This time two weeks ago, things were looking pretty good. Aston Villa were fresh off an impressive win over Stoke City, pulling themselves closer to the middle of the table which seemed just as eager to come down to meet them. Since then, things haven't gone so well; Villa put in a strong performance against Fulham only to drop two points thanks to a late own goal, while Villa's relegation rivals have woken up a bit, Wigan being the lone exception. Aston Villa still control their own destiny, but for a fragile team still well within the reach of the bottom three, a trip to face Manchester United at Old Trafford is most unwelcome.
This was never going to be a game Villa would look forward to, but things could have gone better in the build up. There's the wins for Stoke, Sunderland and Norwich City making it less likely that another team could slip into the fray, but there's also the matter of United's added urgency as well; the Red Devils haven't looked vulnerable per se, but they've been as close to such a thing over the past few weeks as they're likely to be. A loss to Manchester City two weeks ago coupled with a rather uninspiring come-from-behind draw against West Ham have prevented United from clinching the title, but a slip up by their cross-town rivals against Spurs on Sunday means they can do just that this evening. There's not much to distract United from the game at hand at the moment so it's certainly not clear that they'd be any easier a task had they already sewn up the top spot, but it's a decent bet that indifference would favor Villa more than any pressure the Red Devils will be feeling.
That is of course not to say this game is a lost cause, as they never are until the final whistle blows. Villa took United down to the wire earlier in the season and have shown significant improvement since then. Alex Ferguson's side have only been beaten four times in the league all year, and for good reason; they're the best team in England. But they're still a team with flaws, and though their strengths have generally been enough to mask them teams have managed to expose their vulnerabilities to some success on a few occasions. For Villa, the key as it always is will be Christian Benteke. As good as the big striker is he's still young and inconsistent, and if there's any hope of a stunner from the visitors they'll need him to be at his best. But that alone isn't enough; Villa will need to avoid the mistakes at the back and against set pieces that have so often plagued them this season. They'll need a strong showing from the midfield. And of course, they'll need more than a little bit of luck.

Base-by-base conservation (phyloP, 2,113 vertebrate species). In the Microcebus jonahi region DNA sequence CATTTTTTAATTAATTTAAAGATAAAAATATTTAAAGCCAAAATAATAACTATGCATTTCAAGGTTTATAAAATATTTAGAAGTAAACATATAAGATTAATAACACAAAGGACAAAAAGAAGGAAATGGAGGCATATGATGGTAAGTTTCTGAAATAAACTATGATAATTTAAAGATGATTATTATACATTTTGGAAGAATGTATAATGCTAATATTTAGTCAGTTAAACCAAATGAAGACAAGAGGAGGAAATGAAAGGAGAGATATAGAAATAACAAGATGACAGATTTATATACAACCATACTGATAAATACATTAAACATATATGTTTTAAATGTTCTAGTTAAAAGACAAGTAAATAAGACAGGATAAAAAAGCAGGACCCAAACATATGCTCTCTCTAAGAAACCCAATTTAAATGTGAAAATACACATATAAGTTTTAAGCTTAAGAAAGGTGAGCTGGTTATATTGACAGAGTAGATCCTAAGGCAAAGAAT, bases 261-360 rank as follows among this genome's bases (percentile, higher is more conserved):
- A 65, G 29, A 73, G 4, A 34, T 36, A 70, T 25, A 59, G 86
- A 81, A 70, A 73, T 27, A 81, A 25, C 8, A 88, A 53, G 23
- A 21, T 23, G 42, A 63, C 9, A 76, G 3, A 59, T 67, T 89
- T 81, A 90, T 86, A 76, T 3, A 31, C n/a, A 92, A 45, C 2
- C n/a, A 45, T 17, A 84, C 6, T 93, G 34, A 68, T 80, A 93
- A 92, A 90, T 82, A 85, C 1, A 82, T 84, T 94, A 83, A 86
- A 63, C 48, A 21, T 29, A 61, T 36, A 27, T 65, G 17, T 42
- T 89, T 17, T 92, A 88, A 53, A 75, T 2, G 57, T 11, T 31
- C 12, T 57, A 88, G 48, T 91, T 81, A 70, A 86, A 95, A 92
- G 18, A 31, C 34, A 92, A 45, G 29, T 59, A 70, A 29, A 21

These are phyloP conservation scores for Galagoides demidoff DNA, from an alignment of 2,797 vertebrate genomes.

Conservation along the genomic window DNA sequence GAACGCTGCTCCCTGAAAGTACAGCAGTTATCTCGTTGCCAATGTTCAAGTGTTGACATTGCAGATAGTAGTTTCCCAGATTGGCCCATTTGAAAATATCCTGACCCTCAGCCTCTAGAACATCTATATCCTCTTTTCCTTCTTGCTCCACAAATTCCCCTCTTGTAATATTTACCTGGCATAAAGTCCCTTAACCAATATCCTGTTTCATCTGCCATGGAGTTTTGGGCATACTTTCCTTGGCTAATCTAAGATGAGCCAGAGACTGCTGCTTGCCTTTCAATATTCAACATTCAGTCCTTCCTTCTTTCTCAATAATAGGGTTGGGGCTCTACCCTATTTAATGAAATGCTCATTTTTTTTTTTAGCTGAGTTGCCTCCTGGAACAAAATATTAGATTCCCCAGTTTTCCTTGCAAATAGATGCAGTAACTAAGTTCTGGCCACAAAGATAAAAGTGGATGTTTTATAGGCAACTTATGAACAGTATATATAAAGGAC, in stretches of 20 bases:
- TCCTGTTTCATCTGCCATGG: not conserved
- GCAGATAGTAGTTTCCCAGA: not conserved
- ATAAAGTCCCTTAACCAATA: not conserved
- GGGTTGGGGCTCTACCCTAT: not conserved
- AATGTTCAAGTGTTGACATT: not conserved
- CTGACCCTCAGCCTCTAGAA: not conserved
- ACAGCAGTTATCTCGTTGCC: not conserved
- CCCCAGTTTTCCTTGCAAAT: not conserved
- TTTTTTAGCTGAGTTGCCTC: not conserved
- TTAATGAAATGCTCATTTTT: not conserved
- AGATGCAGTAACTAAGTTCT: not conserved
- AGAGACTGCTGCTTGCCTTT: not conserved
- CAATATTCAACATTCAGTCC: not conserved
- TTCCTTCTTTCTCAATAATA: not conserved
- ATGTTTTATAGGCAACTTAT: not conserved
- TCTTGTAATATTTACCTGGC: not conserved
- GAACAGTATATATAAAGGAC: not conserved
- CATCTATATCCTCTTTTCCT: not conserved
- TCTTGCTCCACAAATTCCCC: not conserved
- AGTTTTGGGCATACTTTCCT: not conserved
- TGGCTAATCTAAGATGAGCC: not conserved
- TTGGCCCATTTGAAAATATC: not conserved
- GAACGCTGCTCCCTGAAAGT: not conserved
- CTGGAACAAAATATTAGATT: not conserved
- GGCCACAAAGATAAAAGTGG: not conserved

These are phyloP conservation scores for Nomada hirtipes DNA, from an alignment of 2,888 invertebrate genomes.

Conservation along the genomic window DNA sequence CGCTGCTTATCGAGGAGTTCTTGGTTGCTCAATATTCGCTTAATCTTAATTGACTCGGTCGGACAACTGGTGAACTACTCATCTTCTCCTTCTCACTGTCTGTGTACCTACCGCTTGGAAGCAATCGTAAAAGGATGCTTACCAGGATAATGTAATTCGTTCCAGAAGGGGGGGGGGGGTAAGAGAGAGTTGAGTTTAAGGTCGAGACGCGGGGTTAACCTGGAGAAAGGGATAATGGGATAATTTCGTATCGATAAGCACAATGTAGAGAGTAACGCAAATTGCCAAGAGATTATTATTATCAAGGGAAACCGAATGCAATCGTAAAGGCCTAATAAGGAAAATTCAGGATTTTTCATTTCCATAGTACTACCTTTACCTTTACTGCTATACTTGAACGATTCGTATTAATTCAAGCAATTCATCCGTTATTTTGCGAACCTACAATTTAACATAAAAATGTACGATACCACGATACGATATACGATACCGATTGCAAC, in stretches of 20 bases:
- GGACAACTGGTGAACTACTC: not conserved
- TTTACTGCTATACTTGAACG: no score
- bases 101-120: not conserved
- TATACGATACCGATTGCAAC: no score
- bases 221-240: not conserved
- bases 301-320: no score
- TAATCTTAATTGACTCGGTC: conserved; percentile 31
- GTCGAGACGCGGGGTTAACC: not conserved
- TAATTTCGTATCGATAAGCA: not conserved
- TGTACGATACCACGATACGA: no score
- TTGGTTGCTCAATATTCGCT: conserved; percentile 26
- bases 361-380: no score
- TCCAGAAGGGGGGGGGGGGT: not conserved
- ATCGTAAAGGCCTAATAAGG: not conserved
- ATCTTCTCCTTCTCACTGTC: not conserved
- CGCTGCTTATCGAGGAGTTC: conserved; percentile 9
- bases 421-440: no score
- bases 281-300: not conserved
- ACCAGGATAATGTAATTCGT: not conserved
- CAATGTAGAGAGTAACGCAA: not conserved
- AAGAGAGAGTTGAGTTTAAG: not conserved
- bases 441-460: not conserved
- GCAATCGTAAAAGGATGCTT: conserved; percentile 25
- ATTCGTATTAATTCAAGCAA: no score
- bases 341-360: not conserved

It's more than that though, as it typically is. Villa isn't going to do much of anything if they look to go into Old Trafford, park the bus, and pray for something on the break. United's attack is far too good, and Villa's rearguard is far too prone to error. But at the same time, a thorough shellacking at the hands of Chelsea caused a tailspin that lasted for nearly two months; that's not something this club can afford right now. Finding that balance, between playing the style which suits the club the most and recognizing the odds and the importance of damage control, is very tricky. There's nothing wrong with taking a more conservative approach against a team of United's caliber, but going too far in that direction is often just as dangerous. It's Paul Lambert's job of course, and he's paid handsomely to get it right. But preparing for this kind of game in this current reality isn't something many people will begrudge him.
There's less pressure for the fans in the leadup to these games, but it's not especially enjoyable for us either. Villa's done well enough the past two months that they don't need to take anything from this game in order to stay alive, but knowing how much your team needs points and being reasonably confident that they won't get them well before the first ball is kicked is a pretty unpleasant feeling. You want to stay positive, to believe that there's a way, and yet the rational side of you isn't having much of it. In games like this, avoiding disaster is the highest expectation one can reasonably hold. Luckily for us, professional athletes don't work that way. They're not especially rational or reasonable people, and when things are going well, most of them wouldn't likely think that avoiding embarrassment is the aim for which they should be striving in the buildup to a game. Those are necessary qualities in athletes at the highest level, because sometimes they'll allow teams to do things that surprise you. If one of those times happened to be today, the timing would be most welcome.